Russia’s resurgent diplomatic outreach


By Political Platform Reporter

Dar es Salaam. The past few months have not been the best in relations between Africa and the West, with rising tensions over a wide range of issues pertaining to human rights and governance sparking a fresh round of diplomatic squabbling.

That development – not entirely new in form and nature – is, apparently, playing well for Russian President Vladimir Putin, who has launched a major a diplomatic campaign to win new friends and partners in the resource-rich continent.

Africa is at the forefront of a sweeping foreign policy pivot by Moscow, as it seeks fresh alliances to bolster its global geopolitical clout.

The visit to Moscow in January by Zimbabwean President Emmerson Mnangagwa could be one in what is expected to be many such high-profile visits by African leaders ahead of the much-awaited Russia-Africa Summit later this year.

Interestingly, while some sections of the media played down the importance and timing of the trip, Mr Mnangagwa left Moscow with something more tangible than what the West offered during months of re-engagement efforts.

The two nations agreed to have Russian investment in Zimbabwe’s diamond industry, a fertiliser supply contract and two financing deals worth $267 million. The Russian diamond miner planning to enter Zimbabwe already has assets in Angola and Botswana.

Yet as Russia extended its diplomatic outreaches in Zimbabwe, US President Donald Trump early this month extended by one year sanctions against Zimbabwe saying that the new government’s policies continue to pose an “unusual and extraordinary” threat to US foreign policy.

The renewal comes despite calls by African leaders, including South Africa’s President Cyril Ramaphosa, for the sanctions to be lifted to give the country a chance to recover from its economic crisis.

With the US retreat, there is space for Moscow to extend its diplomatic outreach and expand its trade with Africa, which in 2017, rose 26 per cent to $17.4 billion.

In the Democratic Republic of Congo, Russia, complementing China in seeking to widen investment in the vast nation, has expressed interest in building on old Soviet ties.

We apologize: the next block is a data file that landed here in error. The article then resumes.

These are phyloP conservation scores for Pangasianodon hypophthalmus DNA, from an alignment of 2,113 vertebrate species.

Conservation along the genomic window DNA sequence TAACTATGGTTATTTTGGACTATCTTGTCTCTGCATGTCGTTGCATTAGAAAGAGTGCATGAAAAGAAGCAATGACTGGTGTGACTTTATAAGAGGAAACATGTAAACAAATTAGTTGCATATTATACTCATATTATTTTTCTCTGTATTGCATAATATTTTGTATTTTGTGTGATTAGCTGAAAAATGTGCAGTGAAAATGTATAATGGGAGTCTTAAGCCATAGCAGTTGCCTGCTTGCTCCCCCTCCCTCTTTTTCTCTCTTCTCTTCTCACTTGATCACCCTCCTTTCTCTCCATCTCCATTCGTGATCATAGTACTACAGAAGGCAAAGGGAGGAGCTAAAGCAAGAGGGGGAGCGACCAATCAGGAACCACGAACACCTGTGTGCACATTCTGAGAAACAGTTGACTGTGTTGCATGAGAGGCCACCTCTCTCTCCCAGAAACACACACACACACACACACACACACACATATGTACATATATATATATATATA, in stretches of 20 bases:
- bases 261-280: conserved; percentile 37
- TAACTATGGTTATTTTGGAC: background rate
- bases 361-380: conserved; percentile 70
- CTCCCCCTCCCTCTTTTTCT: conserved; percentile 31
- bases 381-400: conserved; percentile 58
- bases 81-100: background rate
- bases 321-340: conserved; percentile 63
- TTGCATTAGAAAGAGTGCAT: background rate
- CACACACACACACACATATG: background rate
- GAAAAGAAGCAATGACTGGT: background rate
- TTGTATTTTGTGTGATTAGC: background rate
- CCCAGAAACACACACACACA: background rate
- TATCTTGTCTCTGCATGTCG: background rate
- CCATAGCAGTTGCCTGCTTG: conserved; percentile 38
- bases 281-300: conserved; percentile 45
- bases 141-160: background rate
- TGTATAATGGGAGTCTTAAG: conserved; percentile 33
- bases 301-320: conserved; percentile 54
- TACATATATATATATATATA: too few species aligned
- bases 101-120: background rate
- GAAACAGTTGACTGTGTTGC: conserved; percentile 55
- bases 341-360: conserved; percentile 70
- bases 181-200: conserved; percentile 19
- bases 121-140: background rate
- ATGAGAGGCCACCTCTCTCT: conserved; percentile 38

As Western governments fell short of declaring the DR Congo elections a fraud after the disputed victory of opposition candidate Felix Tshisekedi in January this year, Moscow hailed Mr Tshisekedi as the winner.

Moscow is contrasting its history of engagement with that of former colonial powers, who have at various forums been accused of ‘Big Brother’ arrogance.

More so, while Russia is keen to build new relationships, it is no stranger to the region. During the cold war, the Soviet Union had strong ties with various African states, supporting independence movements aimed at dislodging western colonial powers.

Some political analysts have noted that Moscow has the sincerity and political muscle to compete well in the race involving China, India and the West to create a power bloc out of Africa’s disparate nations.

“Russia has managed to jump into the last carriage. But it can compete well by offering both unique and cheaper services to African nations,” Olga Kulkova, a senior fellow at the Africa Institute of Russia’s Academy of Sciences, says in a recent interview with the Financial Times.

Already, Russia has UN peacekeepers in Africa—not to mention counterterrorism interests there, too.

Not only that. Moscow may be on its way to establishing a naval base in Sudan, which sits along the western shore of the strategic Red Sea waterway. The two nations reportedly have inked a draft port access agreement for naval ships.

Rosneft, Russia’s largest oil company, is also developing oil and gasfields in Egypt, Mozambique and Algeria, and rival Lukoil has projects in Nigeria, Ghana and Cameroon.

Moscow argues that it has a long history with the continent, as opposed to the ‘invader’ or ‘Johnny-come-lately’ tag that the US and its allies seek to discredit it with.

“Russian-African relations have a rich history, while, unlike the former global powers, Russia has not tainted itself with the crimes of slavery and colonialism,” the statement noted.

“In the middle of the last century, our country actively contributed to the achievement of national independence and sovereignty of African countries . . . Many African leaders are well aware of this.”

Following Russian Foreign minister Sergey Lavrov’s tour of a number of African countries last year, during which various issues of Russian-African cooperation were discussed,

“The Russian Federation is successfully implementing programmes of cultural and humanitarian cooperation with various African countries, which include contacts in education, science, culture, art, the media and sport,” he noted.

“These efforts are aimed not only at consolidating cooperation with the African countries but also at resolving key African problems such as overcoming social inequality and the involvement of young Africans in sustainable economic development, to name a few.

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